There are ways to reduce your risk of shark attack

The Honolulu Advertiser
Wednesday, March 1, 2006

By Christie Wilson
Advertiser Neighbor Islands Editor

Four shark-related incidents in two months off the same South Maui coastline have some people wondering if it's safe to go into the water.

Shark experts say that while shark attacks sometimes occur in clusters, they remain largely random events, occurring off Hawai'i's windward and leeward coasts, in murky water and clear, in all seasons of the year.

Just three days after the gruesome discovery of a diver's shark-eaten remains at the "Five Graves" diving spot off Makena, 15-year-old Nicolette "Nikky" Raleigh was bitten on the lower right leg Monday while standing in 1 to 2 feet of water at Makena State Park.

On Feb. 1, a kayaker reported being bumped by a large shark, possibly a great white, about a mile off the same beach. Four miles north of Makena on Dec. 21, a San Diego man lost part of his left hand when he was bitten by a shark while swimming several hundred yards off Keawakapu Beach in Kihei.

"Obviously, people are going to want to question how two or three incidents can happen so closely together, but I don't see a connection," said Randy Honebrink of the state Department of Land and Natural Resources Division of Aquatic Resources. Honebrink is a member of the state Shark Task Force, established after a fatal attack off Olowalu, Maui, in 1991 but now largely inactive.

Honebrink recalled two shark attacks in 1999 that happened less than two months apart off the Kona Coast of the Big Island. In 1994, there were three attacks off Kaua'i within six weeks.

"It's not like this sort of thing doesn't happen very often," he said.


Although shark bites have been reported year-round, statistics from the Division of Aquatic Resources indicate an increased risk during the months of October through December. This could be because rainy weather washes dead pigs, freshwater fish and other debris into the ocean, attracting scavenging tiger sharks to areas also frequented by surfers.

High winter surf also stirs up the ocean bottom, creating the kind of murky conditions that can lead sharks to mistake humans for their usual prey of seals and sea turtles.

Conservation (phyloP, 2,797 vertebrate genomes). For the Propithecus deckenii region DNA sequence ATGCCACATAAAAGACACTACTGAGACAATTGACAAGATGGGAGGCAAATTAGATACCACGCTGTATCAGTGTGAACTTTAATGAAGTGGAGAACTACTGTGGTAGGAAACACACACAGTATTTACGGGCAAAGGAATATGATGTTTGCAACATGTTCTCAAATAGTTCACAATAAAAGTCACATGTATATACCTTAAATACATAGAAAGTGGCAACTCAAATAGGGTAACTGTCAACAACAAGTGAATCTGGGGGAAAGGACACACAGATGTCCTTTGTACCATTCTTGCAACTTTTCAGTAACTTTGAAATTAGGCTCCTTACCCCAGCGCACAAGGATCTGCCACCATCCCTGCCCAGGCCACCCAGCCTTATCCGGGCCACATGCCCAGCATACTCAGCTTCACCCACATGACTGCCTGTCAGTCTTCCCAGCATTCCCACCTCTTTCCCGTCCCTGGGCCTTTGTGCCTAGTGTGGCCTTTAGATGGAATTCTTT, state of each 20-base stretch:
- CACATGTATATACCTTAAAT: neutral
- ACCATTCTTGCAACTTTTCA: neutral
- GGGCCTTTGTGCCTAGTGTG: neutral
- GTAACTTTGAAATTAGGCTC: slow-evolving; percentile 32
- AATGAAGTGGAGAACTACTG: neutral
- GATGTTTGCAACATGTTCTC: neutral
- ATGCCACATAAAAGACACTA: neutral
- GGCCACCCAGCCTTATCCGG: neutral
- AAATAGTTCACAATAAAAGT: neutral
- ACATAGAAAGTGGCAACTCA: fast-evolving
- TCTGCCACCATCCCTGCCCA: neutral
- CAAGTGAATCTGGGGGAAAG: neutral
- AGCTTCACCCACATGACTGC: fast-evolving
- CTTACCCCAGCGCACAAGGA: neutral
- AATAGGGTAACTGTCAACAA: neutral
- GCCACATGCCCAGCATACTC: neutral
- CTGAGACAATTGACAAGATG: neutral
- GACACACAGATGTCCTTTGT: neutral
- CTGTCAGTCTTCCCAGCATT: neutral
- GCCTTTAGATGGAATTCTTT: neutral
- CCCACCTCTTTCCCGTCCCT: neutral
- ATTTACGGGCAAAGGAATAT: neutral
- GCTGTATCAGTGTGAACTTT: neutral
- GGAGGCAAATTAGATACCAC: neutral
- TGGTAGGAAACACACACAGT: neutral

"Early Hawaiians recognized this and cautioned against going in the water at that time," according to the Division of Aquatic Resources Web site.

"Hawaiians knew that if the ocean is rough, sharks are there. They surface a lot in murky water," said kahu Charles Kauluwehi Maxwell Sr. of the State Shark Task Force and a Hawaiian cultural adviser to the Maui Ocean Center aquarium.

Maxwell said there also were kapu, such as women entering the ocean during their menses.

"Hawaiians never stopped going into the ocean. Sharks are an intricate part of nature to the Hawaiians. They accepted it. It never stopped them from fishing," he said.

The late months also are when humpback whales return to Hawaiian waters from their summer feeding grounds in Alaska. Honebrink said there is some thought that great white sharks appear in Hawai'i the same time as the whales, perhaps to feast on placentas from whale births.

In the case of Monday's attack of a teenager frolicking in shallow water at Makena, Honebrink suspects one of three or four species of reef shark, such as a black-tip or a female sandbar shark.

"This sounds more along the lines of what happens along the Atlantic coast of Florida, where a shark is chasing something like a small baitfish and the fish hide behind a swimmer's legs," he said.


Shark researcher George Burgess agrees. He manages the International Shark Attack File at the Florida Museum of Natural History.

"Most attacks in Hawai'i are the result of tiger sharks in deeper water on top of the reef at the surf break, or with swimmers in open water. If this had been a larger tiger shark, the consequences would have been a whole lot more severe."

Most shark attacks on the East Coast are "hit-and-run" affairs, Burgess said. The shark grabs the victim frequently a surfer in the surf zone quickly lets go and swims off. He said this is common behavior for smaller species such as the black-tip shark.

"Normally the sharks are going after smaller fish in the surf zone where there's high turbidity of water and the large physical forces of undertows and breaking waves," Burgess said. "The sharks make a quick decision in going after what they are interpreting as being normal prey items.

"The splashing of human appendages, and legs especially, approximates the activity of a school of fish. They go after what they think are moving fish in the water, and often the shark is just as surprised as the human, and it lets go and doesn't come back, realizing its mistake."

Burgess predicts more and more shark-human encounters as tourism in coastal states continues to expand.

Reach Christie Wilson at

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